Scams and fraud exact a heavy toll on older adults, with estimates of yearly losses ranging from $3 billion to $36 billion in the U.S. alone.
Lasting damage can occur. Because many seniors live off of resources accumulated across their working lifetimes, such as retirement savings, victims may be unable to recoup what’s taken from them. Considering the additional impact on family members and caretakers, financial exploitation in this growing demographic is a significant public health concern.
Two recent studies led by USC provide new insight into the little-studied question of which factors put older adults at risk for financial exploitation.
One, published in Frontiers in Aging Neuroscience, is only the second brain imaging study to center on financial exploitation in older adults. The scientists found that those who report being financially exploited show differences in the activity of brain regions tied to decision-making and social judgments compared to those without a history of financial exploitation.
The other, which appears in Gerontology and Geriatric Medicine, is the first study to focus specifically on the relationship between financial exploitation and frailty in older adults. The findings showed that those who reported being financially exploited are frailer physically—with particular deficits in vision and hearing—compared to their peers.
The papers come out of the Finance, Cognition, and Health in Elder Study at USC, which enrolls participants who are 50 years and older with no history of dementia. It is led by Duke Han, senior author on both publications and professor of family medicine, neurology, psychology and gerontology in the Keck School of Medicine of USC.
“Ultimately, we want older adults to experience all the best in life, to hold onto their wealth and to live life well into old age,” said Han, who is also director of neuropsychology in the USC Department of Family Medicine. “It crushes us to see them financially exploited. However, not all older adults are at risk for financial exploitation, and we want to try to predict which people might be more at risk.”
Brain differences correlate with falling victim to fraud
The Frontiers in Aging Neuroscience study used magnetic resonance imaging to examine neurological co-activity. Han and his colleagues compared 16 older adults who reported experiencing financial exploitation with 16 who did not, studying their brains while in a resting state. The scientists delved into functional connectivity—in other words, which brain regions activate at the same time.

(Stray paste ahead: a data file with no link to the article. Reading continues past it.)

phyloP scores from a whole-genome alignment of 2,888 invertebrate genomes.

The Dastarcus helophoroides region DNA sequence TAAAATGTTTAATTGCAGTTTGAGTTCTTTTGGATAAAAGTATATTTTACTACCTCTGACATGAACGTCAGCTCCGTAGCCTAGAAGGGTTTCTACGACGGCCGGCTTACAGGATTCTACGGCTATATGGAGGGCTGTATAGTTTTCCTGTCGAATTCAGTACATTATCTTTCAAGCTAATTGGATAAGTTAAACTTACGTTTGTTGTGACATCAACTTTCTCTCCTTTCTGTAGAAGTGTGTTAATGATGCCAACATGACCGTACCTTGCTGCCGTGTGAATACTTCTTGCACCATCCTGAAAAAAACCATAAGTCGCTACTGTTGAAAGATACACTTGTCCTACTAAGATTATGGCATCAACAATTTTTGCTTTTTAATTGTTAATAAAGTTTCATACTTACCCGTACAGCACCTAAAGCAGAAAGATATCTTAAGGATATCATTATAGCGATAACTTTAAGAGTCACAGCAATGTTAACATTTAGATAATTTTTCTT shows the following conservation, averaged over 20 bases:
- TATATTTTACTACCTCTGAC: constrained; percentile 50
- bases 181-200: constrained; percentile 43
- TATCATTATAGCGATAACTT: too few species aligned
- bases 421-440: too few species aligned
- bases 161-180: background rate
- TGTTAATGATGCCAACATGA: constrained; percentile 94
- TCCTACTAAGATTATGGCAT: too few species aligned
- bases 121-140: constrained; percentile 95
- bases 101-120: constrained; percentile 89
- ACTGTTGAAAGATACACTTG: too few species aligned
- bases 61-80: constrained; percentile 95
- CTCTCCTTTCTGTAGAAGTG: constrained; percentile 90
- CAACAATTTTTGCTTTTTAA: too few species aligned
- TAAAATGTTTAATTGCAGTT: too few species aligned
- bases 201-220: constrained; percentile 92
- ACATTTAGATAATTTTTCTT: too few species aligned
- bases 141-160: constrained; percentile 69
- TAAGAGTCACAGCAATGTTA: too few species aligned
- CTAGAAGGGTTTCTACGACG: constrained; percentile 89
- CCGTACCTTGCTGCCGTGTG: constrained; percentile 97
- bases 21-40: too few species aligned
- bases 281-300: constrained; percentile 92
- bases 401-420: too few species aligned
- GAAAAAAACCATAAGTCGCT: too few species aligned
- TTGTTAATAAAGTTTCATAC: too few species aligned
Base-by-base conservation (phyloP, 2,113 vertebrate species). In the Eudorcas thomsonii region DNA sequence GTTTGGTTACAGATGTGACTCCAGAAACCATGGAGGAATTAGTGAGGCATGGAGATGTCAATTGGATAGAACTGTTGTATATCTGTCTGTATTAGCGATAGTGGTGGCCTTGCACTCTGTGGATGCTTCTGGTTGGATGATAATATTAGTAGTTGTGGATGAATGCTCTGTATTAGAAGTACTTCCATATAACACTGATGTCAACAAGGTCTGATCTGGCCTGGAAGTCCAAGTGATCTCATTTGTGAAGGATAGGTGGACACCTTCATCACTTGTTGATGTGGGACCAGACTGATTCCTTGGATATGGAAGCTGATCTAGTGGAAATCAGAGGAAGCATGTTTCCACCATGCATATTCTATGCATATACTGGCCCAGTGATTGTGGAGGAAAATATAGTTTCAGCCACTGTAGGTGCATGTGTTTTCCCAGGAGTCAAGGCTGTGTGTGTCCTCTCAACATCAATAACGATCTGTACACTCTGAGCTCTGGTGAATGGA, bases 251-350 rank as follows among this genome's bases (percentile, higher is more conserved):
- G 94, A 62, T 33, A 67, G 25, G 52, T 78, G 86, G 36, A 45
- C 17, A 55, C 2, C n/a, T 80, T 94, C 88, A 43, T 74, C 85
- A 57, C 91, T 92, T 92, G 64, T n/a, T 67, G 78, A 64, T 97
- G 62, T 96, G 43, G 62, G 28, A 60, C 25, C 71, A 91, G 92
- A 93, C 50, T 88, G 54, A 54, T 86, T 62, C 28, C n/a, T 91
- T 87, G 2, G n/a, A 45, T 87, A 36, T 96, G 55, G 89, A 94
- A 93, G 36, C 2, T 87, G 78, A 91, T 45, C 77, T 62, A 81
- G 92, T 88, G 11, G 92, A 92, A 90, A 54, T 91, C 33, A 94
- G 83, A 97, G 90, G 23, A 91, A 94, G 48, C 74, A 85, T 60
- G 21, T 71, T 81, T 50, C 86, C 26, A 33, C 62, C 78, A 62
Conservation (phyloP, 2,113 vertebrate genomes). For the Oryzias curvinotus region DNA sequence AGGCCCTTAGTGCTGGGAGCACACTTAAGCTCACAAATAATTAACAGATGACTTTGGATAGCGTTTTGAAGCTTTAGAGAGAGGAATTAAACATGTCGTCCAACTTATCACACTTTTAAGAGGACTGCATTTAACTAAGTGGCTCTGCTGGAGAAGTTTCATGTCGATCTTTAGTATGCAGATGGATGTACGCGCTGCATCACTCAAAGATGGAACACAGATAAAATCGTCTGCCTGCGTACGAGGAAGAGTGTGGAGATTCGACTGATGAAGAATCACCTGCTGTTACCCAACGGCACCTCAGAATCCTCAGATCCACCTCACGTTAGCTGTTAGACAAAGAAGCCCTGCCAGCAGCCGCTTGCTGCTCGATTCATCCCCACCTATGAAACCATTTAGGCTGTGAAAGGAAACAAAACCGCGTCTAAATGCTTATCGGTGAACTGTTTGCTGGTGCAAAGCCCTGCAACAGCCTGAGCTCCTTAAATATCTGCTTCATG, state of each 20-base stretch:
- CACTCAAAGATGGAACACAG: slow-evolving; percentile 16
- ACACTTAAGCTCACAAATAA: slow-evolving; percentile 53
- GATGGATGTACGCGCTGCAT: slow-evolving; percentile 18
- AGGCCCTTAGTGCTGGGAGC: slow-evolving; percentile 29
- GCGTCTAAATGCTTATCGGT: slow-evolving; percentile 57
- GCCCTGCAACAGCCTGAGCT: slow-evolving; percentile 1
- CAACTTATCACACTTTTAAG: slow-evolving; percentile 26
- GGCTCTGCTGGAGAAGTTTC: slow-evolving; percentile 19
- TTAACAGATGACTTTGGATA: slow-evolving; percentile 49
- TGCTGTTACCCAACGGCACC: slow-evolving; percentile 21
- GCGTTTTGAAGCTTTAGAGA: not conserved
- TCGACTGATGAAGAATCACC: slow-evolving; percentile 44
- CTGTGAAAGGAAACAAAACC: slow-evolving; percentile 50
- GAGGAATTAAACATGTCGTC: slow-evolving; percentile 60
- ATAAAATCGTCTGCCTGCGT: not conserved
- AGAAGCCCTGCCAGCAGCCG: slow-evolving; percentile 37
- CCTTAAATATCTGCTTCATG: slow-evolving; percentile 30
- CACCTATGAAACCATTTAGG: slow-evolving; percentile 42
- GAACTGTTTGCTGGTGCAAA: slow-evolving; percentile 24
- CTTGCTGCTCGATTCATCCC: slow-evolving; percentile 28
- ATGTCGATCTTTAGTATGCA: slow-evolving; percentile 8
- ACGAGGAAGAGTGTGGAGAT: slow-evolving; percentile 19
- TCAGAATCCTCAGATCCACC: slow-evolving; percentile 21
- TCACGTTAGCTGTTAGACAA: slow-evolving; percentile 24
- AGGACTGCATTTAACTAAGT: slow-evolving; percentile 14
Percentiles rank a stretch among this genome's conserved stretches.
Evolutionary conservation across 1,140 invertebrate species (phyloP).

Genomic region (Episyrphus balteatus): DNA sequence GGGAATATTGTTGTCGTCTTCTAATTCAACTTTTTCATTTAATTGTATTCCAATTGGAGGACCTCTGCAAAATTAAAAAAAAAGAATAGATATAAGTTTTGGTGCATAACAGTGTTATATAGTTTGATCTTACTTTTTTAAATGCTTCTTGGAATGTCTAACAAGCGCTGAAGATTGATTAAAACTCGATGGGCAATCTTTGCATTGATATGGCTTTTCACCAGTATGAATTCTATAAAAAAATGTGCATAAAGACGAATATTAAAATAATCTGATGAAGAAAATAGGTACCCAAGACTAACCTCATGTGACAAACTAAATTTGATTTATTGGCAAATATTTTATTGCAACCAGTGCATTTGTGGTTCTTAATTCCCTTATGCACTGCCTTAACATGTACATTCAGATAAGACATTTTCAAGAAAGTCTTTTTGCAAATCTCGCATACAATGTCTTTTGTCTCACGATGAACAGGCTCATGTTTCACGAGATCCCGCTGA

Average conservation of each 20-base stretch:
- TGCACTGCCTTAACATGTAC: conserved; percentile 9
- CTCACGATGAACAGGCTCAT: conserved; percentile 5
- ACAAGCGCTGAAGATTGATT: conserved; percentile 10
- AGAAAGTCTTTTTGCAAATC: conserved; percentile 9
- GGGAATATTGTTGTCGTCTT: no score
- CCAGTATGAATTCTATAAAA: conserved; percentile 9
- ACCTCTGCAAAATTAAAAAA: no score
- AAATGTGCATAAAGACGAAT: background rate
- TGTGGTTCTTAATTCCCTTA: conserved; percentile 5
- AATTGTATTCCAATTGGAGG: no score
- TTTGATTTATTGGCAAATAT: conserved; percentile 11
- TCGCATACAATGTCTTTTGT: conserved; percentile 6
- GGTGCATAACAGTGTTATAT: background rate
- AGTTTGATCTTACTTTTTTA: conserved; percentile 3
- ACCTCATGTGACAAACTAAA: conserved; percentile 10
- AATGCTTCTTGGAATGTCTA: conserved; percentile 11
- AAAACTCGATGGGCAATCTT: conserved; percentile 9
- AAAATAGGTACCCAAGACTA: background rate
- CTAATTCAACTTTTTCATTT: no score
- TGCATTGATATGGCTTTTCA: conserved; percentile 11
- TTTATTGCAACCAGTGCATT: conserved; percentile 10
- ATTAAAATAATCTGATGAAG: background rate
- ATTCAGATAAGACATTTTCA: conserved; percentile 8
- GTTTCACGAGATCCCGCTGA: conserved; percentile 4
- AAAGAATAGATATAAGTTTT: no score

Functional connectivity can serve as a sort of canary in the coal mine, signaling changes that come with age-related diseases, including Alzheimer’s, before alterations to structures in the brain are detectable.
The research team focused in on three areas of the brain tied to making decisions and evaluating social situations. The study demonstrated subtle but significant differences between connectivity in these regions among those who reported financial exploitation compared to the control group:
The medial frontal cortex, which is a seat of executive functioning in the brain
The hippocampus, which is tied to remembering specific events and envisioning future scenarios
The insula, which is associated with evaluating the trustworthiness of people or situations
“It makes sense that the ability to project a future self through the hippocampus and the ability to assess trustworthiness through the insula might be implicated in financial exploitation risk,” Han said.
However, he emphasizes that the current study indicates correlation rather than causation. To zero in on cause and effect, a larger study that follows participants over time is necessary. Han is currently seeking federal grant funding to pursue such a study.
Problems seeing and hearing may put seniors at risk
For the Gerontology and Geriatric Medicine research, Han and his team employed a widely used questionnaire for identifying frailty to compare 24 seniors who reported financial exploitation with 13 peers who hadn’t experienced it. The assessment asked about physical issues including fatigue, difficulty walking and poor hearing or vision; psychological issues such as anxiety and problems remembering; and social issues such as isolation and loneliness.
The participants who had experienced financial exploitation reported being significantly frailer than the control group, with that difference showing up on the physical scale but not the measures of psychological or social frailty. Specifically, they reported significantly poorer hearing and marginally poorer sight.
Although this study dealt in correlations, Han notes that it’s unlikely that financial exploitation leads to hearing or vision loss.
“The methods that scammers and fraudsters use put a stress on being able to see and hear things accurately,” he said. “It stands to reason that this would actually be a mechanism for how certain older adults might be more vulnerable to financial exploitation.”
The researchers hope to build on these findings to conduct a larger study that investigates whether measures such as the use of hearing aids and properly calibrated corrective lenses provide protection against financial exploitation.
“This research really does point to the importance of regular visits with a doctor and keeping up on your hearing and vision,” Han said. “If we can confirm the clinical relevance and then get the word out that the more you address sensory functioning, the more it potentially protects you against financial exploitation, then all the better.”